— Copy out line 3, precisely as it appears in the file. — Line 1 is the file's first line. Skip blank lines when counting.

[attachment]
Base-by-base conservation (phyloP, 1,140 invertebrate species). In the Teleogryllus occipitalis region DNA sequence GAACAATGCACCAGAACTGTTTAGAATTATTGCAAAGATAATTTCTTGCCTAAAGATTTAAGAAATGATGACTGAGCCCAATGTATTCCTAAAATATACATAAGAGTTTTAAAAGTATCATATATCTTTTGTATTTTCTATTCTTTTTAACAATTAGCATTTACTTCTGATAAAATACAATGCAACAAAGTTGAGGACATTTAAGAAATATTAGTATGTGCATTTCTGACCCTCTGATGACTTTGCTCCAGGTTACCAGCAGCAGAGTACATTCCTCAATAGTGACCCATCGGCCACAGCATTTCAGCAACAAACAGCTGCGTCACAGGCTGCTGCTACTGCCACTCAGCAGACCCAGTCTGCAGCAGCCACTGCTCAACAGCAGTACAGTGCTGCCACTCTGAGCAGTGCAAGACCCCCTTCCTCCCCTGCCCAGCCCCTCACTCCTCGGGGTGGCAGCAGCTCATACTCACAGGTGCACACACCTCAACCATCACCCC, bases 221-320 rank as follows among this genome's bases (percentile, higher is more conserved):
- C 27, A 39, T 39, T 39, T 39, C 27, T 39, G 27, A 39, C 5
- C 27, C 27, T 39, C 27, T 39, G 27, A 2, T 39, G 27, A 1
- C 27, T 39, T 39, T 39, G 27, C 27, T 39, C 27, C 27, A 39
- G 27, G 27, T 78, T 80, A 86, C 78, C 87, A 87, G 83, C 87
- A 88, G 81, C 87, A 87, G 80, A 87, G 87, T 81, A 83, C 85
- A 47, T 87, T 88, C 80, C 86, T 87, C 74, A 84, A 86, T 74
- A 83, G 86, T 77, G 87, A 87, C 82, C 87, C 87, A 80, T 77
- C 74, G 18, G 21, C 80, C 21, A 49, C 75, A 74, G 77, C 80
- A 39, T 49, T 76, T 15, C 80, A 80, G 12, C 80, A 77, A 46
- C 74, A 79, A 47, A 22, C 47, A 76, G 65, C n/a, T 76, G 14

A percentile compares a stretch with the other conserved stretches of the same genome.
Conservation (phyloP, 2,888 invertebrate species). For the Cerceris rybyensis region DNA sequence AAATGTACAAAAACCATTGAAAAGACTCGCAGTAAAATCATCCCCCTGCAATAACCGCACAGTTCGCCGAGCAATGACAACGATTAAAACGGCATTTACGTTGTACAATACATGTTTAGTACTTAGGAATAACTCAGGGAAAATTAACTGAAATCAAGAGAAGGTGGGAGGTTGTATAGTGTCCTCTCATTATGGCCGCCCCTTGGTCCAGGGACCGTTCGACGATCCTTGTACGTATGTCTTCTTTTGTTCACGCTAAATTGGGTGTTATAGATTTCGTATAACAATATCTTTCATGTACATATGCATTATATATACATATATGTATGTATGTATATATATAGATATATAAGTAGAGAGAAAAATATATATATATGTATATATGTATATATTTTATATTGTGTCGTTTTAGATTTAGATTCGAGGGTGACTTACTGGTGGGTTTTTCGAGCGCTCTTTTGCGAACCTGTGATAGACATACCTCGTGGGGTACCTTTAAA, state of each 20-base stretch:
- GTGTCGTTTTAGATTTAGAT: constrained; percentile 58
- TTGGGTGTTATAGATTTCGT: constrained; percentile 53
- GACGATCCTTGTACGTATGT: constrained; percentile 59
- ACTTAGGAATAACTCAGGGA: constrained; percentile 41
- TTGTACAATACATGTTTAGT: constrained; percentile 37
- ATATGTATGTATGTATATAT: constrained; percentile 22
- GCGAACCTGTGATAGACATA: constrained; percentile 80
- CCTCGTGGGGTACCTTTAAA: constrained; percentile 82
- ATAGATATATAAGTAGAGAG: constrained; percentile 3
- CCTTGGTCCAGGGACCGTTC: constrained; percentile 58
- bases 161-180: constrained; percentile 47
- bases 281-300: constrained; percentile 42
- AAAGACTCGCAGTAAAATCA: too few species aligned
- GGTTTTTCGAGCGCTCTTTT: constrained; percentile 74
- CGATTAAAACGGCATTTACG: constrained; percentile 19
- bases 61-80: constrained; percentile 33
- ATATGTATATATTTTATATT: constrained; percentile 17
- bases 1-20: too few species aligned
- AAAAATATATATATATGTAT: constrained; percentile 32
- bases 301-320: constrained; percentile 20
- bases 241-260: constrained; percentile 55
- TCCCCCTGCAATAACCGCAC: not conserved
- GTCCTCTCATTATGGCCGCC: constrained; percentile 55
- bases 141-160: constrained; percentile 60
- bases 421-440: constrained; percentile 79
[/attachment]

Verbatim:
- C 27, C 27, T 39, C 27, T 39, G 27, A 2, T 39, G 27, A 1